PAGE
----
Student loans

My Side Hustle pays $4,300/month. Here’s why I don’t put any of it in my student loans

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Personal finance is personal – even when the path you choose is controversial.

“I graduated in 2014 with $150,000 in student loans, even though I only slept on a mattress and was as cheap as possible in college,” says Emma Shapiro, a full-time physical therapist with a doctorate and who earns $98,000 a year.

Shapiro chose to pay the minimum on his student loans. Although she graduated eight years ago and made all the payments, her debt has now soared to $208,000, highlighting the current student loan crisis that many Americans are facing. confronted. When she and her husband talked about how they would combine their lives and finances, they weighed their options.

Related: Waiting for a student loan forgiveness from President Biden? This expert says it’s unlikely

The physical therapist has decided to enroll in a public service loan forgiveness program, which will make her eligible for loan forgiveness if she has been employed in the federal government for at least ten years. She also kicked off a side hustle: Alternative Careers in Health Carean online education and coaching company that has a facebook group of 41,000 healthcare professionals and a YouTube channel of 2,900 subscribers. The sideways hustle generates more than six figures in revenue per year and about $4,300 per month in profit, which Shapiro contributes to savings and investment goals instead of accelerating his student loan repayments.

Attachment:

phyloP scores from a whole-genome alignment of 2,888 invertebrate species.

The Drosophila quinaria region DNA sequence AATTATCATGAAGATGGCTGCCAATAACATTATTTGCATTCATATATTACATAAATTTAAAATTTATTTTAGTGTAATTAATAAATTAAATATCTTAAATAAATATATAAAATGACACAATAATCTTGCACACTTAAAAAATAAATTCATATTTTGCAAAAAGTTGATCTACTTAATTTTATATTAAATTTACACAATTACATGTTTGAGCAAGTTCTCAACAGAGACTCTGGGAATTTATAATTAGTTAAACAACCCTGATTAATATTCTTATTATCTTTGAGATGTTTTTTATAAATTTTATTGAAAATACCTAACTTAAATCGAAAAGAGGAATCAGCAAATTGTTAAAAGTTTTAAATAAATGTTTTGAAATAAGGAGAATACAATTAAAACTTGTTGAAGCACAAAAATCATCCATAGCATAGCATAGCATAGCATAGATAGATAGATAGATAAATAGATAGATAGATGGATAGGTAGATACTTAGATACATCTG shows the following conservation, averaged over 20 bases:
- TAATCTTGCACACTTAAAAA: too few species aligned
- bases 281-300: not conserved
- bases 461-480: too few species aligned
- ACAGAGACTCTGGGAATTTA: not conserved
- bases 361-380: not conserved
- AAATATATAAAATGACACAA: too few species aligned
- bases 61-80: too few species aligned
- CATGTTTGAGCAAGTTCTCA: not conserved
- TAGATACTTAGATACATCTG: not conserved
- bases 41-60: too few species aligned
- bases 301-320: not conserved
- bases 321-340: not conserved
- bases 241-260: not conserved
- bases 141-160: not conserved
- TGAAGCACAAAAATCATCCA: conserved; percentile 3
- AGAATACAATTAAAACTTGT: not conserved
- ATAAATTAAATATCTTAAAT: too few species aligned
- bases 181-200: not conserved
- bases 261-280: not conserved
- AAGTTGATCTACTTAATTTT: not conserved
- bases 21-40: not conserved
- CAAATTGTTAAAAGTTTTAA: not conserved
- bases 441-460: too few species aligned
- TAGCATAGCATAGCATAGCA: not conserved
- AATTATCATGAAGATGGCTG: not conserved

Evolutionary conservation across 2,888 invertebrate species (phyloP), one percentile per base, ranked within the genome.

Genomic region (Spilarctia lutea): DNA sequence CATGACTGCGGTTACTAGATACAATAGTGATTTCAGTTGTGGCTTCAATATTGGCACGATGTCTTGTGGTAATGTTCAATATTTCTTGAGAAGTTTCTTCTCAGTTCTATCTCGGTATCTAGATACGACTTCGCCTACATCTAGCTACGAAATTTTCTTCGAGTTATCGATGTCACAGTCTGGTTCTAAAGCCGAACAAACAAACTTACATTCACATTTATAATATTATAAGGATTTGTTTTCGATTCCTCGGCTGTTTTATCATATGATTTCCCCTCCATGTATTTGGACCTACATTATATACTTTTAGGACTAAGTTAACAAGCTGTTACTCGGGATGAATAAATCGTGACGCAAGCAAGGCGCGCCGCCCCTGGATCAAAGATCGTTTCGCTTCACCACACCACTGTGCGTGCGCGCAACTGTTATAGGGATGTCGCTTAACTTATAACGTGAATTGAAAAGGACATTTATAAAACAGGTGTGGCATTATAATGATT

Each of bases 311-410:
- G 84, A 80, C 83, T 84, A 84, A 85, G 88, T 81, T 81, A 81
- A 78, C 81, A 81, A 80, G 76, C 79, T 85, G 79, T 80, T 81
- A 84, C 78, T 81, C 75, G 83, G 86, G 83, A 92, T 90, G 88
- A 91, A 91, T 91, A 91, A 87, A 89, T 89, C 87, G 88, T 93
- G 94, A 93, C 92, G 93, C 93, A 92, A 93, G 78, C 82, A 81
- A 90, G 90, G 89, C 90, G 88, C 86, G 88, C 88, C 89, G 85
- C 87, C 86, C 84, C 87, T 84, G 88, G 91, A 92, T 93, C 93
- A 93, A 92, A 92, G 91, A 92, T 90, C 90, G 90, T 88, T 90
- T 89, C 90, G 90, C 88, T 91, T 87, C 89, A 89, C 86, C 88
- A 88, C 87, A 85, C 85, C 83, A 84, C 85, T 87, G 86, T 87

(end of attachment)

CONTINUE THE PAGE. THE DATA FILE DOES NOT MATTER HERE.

Here’s why Shapiro is taking the risk, how she’s set up other sources of income in the meantime to make progress toward financial independence, and what she recommends for graduates and young professionals who find themselves in similar circumstances.

Consider all your personal finance options

After working as a substitute special education teacher and tennis instructor, Shapiro decided to pursue physical therapy, a career that requires a doctorate.

“I’ve always loved sports, so physiotherapy felt like a natural transition,” she says. Shapiro began working as a physical therapist. For two and a half years, Shapiro and her husband tried to balance paying off the student loan with saving money to buy a house. Despite their efforts, his indebtedness increase meanwhile, jumping to $175,000.

“I went to USC for my doctorate,” she says. “I remember sitting with my husband and talking about how my student loans were piling up so fast. I could use a lot of our savings for my student loans, or I could decide to take a government job and participate in a government student loan forgiveness plan.

Shapiro found that physiotherapists are eligible for a civil service student loan cancellation plan. The only problem: she should work for this company for ten years.

How a civil service student loan forgiveness works is as follows:

  • You work for government organizations (at any level) or for a non-profit organization that is tax-exempt under section 501c
  • Work at least 30 hours per week for the employer
  • Have Direct loans (or bundle other federal student loans into one direct loan)
  • Make 120 eligible monthly payments

Industry pros note that Shapiro’s debt burden isn’t all that uncommon.